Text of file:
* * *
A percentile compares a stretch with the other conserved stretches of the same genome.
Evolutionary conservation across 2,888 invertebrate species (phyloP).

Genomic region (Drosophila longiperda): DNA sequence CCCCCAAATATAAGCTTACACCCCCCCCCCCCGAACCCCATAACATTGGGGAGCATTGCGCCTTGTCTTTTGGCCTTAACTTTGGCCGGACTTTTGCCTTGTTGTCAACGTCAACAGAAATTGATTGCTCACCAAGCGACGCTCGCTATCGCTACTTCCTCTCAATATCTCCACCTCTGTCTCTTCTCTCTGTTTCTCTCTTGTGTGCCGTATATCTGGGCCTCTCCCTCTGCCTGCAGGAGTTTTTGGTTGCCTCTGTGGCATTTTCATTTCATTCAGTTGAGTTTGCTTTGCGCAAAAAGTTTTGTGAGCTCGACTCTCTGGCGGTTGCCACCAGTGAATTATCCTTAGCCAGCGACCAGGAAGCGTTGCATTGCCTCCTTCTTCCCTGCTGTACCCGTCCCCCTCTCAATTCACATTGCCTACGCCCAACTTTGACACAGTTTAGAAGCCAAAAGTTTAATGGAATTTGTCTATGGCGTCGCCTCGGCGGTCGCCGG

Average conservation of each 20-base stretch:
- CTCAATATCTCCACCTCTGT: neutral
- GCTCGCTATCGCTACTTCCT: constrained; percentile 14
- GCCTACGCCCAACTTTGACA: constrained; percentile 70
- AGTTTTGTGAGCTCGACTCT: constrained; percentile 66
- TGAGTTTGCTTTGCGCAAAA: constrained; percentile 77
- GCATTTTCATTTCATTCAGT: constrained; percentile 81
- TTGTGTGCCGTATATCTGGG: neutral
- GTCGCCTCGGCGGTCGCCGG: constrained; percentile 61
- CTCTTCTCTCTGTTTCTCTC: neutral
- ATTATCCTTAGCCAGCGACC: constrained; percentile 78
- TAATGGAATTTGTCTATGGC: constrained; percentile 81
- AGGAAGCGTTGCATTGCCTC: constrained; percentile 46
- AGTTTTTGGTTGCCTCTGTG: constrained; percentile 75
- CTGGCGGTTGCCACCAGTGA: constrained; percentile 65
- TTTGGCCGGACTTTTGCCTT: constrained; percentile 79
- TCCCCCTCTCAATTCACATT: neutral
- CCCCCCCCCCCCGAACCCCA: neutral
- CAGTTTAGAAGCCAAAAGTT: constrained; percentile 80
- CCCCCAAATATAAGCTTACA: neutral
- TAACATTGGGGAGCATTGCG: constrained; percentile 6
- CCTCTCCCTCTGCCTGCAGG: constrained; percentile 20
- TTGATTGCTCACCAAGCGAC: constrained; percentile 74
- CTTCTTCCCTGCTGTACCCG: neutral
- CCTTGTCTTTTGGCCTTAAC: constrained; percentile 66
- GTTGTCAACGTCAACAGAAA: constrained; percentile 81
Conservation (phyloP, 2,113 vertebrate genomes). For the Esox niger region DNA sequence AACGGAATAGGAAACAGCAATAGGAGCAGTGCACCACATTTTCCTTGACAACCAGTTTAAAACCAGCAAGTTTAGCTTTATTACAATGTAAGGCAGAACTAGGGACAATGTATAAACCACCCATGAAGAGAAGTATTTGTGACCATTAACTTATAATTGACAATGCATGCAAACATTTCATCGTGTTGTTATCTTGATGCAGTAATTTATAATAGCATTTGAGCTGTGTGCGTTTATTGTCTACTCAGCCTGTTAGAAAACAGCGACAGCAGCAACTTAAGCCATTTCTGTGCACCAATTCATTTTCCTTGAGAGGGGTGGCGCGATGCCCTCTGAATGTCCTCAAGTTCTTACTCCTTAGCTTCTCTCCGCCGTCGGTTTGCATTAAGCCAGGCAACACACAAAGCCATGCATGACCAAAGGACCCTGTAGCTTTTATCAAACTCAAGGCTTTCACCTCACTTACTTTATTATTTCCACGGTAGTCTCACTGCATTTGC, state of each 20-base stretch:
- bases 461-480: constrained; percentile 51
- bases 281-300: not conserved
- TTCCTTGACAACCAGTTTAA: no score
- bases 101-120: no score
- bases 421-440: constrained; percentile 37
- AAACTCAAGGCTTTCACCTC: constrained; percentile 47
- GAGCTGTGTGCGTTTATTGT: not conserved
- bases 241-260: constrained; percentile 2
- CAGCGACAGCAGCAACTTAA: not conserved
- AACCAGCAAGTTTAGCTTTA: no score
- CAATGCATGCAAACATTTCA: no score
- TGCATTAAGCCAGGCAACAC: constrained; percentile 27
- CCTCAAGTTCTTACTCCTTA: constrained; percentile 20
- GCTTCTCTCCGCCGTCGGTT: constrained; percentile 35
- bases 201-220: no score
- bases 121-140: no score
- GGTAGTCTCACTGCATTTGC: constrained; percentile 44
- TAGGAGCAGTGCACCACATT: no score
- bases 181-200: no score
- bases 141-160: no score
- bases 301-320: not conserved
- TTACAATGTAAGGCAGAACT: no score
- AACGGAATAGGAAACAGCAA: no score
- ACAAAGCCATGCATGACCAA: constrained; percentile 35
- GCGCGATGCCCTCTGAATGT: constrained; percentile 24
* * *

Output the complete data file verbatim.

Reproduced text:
A percentile compares a stretch with the other conserved stretches of the same genome.
Evolutionary conservation across 2,888 invertebrate species (phyloP).

Genomic region (Drosophila longiperda): DNA sequence CCCCCAAATATAAGCTTACACCCCCCCCCCCCGAACCCCATAACATTGGGGAGCATTGCGCCTTGTCTTTTGGCCTTAACTTTGGCCGGACTTTTGCCTTGTTGTCAACGTCAACAGAAATTGATTGCTCACCAAGCGACGCTCGCTATCGCTACTTCCTCTCAATATCTCCACCTCTGTCTCTTCTCTCTGTTTCTCTCTTGTGTGCCGTATATCTGGGCCTCTCCCTCTGCCTGCAGGAGTTTTTGGTTGCCTCTGTGGCATTTTCATTTCATTCAGTTGAGTTTGCTTTGCGCAAAAAGTTTTGTGAGCTCGACTCTCTGGCGGTTGCCACCAGTGAATTATCCTTAGCCAGCGACCAGGAAGCGTTGCATTGCCTCCTTCTTCCCTGCTGTACCCGTCCCCCTCTCAATTCACATTGCCTACGCCCAACTTTGACACAGTTTAGAAGCCAAAAGTTTAATGGAATTTGTCTATGGCGTCGCCTCGGCGGTCGCCGG

Average conservation of each 20-base stretch:
- CTCAATATCTCCACCTCTGT: neutral
- GCTCGCTATCGCTACTTCCT: constrained; percentile 14
- GCCTACGCCCAACTTTGACA: constrained; percentile 70
- AGTTTTGTGAGCTCGACTCT: constrained; percentile 66
- TGAGTTTGCTTTGCGCAAAA: constrained; percentile 77
- GCATTTTCATTTCATTCAGT: constrained; percentile 81
- TTGTGTGCCGTATATCTGGG: neutral
- GTCGCCTCGGCGGTCGCCGG: constrained; percentile 61
- CTCTTCTCTCTGTTTCTCTC: neutral
- ATTATCCTTAGCCAGCGACC: constrained; percentile 78
- TAATGGAATTTGTCTATGGC: constrained; percentile 81
- AGGAAGCGTTGCATTGCCTC: constrained; percentile 46
- AGTTTTTGGTTGCCTCTGTG: constrained; percentile 75
- CTGGCGGTTGCCACCAGTGA: constrained; percentile 65
- TTTGGCCGGACTTTTGCCTT: constrained; percentile 79
- TCCCCCTCTCAATTCACATT: neutral
- CCCCCCCCCCCCGAACCCCA: neutral
- CAGTTTAGAAGCCAAAAGTT: constrained; percentile 80
- CCCCCAAATATAAGCTTACA: neutral
- TAACATTGGGGAGCATTGCG: constrained; percentile 6
- CCTCTCCCTCTGCCTGCAGG: constrained; percentile 20
- TTGATTGCTCACCAAGCGAC: constrained; percentile 74
- CTTCTTCCCTGCTGTACCCG: neutral
- CCTTGTCTTTTGGCCTTAAC: constrained; percentile 66
- GTTGTCAACGTCAACAGAAA: constrained; percentile 81
Conservation (phyloP, 2,113 vertebrate genomes). For the Esox niger region DNA sequence AACGGAATAGGAAACAGCAATAGGAGCAGTGCACCACATTTTCCTTGACAACCAGTTTAAAACCAGCAAGTTTAGCTTTATTACAATGTAAGGCAGAACTAGGGACAATGTATAAACCACCCATGAAGAGAAGTATTTGTGACCATTAACTTATAATTGACAATGCATGCAAACATTTCATCGTGTTGTTATCTTGATGCAGTAATTTATAATAGCATTTGAGCTGTGTGCGTTTATTGTCTACTCAGCCTGTTAGAAAACAGCGACAGCAGCAACTTAAGCCATTTCTGTGCACCAATTCATTTTCCTTGAGAGGGGTGGCGCGATGCCCTCTGAATGTCCTCAAGTTCTTACTCCTTAGCTTCTCTCCGCCGTCGGTTTGCATTAAGCCAGGCAACACACAAAGCCATGCATGACCAAAGGACCCTGTAGCTTTTATCAAACTCAAGGCTTTCACCTCACTTACTTTATTATTTCCACGGTAGTCTCACTGCATTTGC, state of each 20-base stretch:
- bases 461-480: constrained; percentile 51
- bases 281-300: not conserved
- TTCCTTGACAACCAGTTTAA: no score
- bases 101-120: no score
- bases 421-440: constrained; percentile 37
- AAACTCAAGGCTTTCACCTC: constrained; percentile 47
- GAGCTGTGTGCGTTTATTGT: not conserved
- bases 241-260: constrained; percentile 2
- CAGCGACAGCAGCAACTTAA: not conserved
- AACCAGCAAGTTTAGCTTTA: no score
- CAATGCATGCAAACATTTCA: no score
- TGCATTAAGCCAGGCAACAC: constrained; percentile 27
- CCTCAAGTTCTTACTCCTTA: constrained; percentile 20
- GCTTCTCTCCGCCGTCGGTT: constrained; percentile 35
- bases 201-220: no score
- bases 121-140: no score
- GGTAGTCTCACTGCATTTGC: constrained; percentile 44
- TAGGAGCAGTGCACCACATT: no score
- bases 181-200: no score
- bases 141-160: no score
- bases 301-320: not conserved
- TTACAATGTAAGGCAGAACT: no score
- AACGGAATAGGAAACAGCAA: no score
- ACAAAGCCATGCATGACCAA: constrained; percentile 35
- GCGCGATGCCCTCTGAATGT: constrained; percentile 24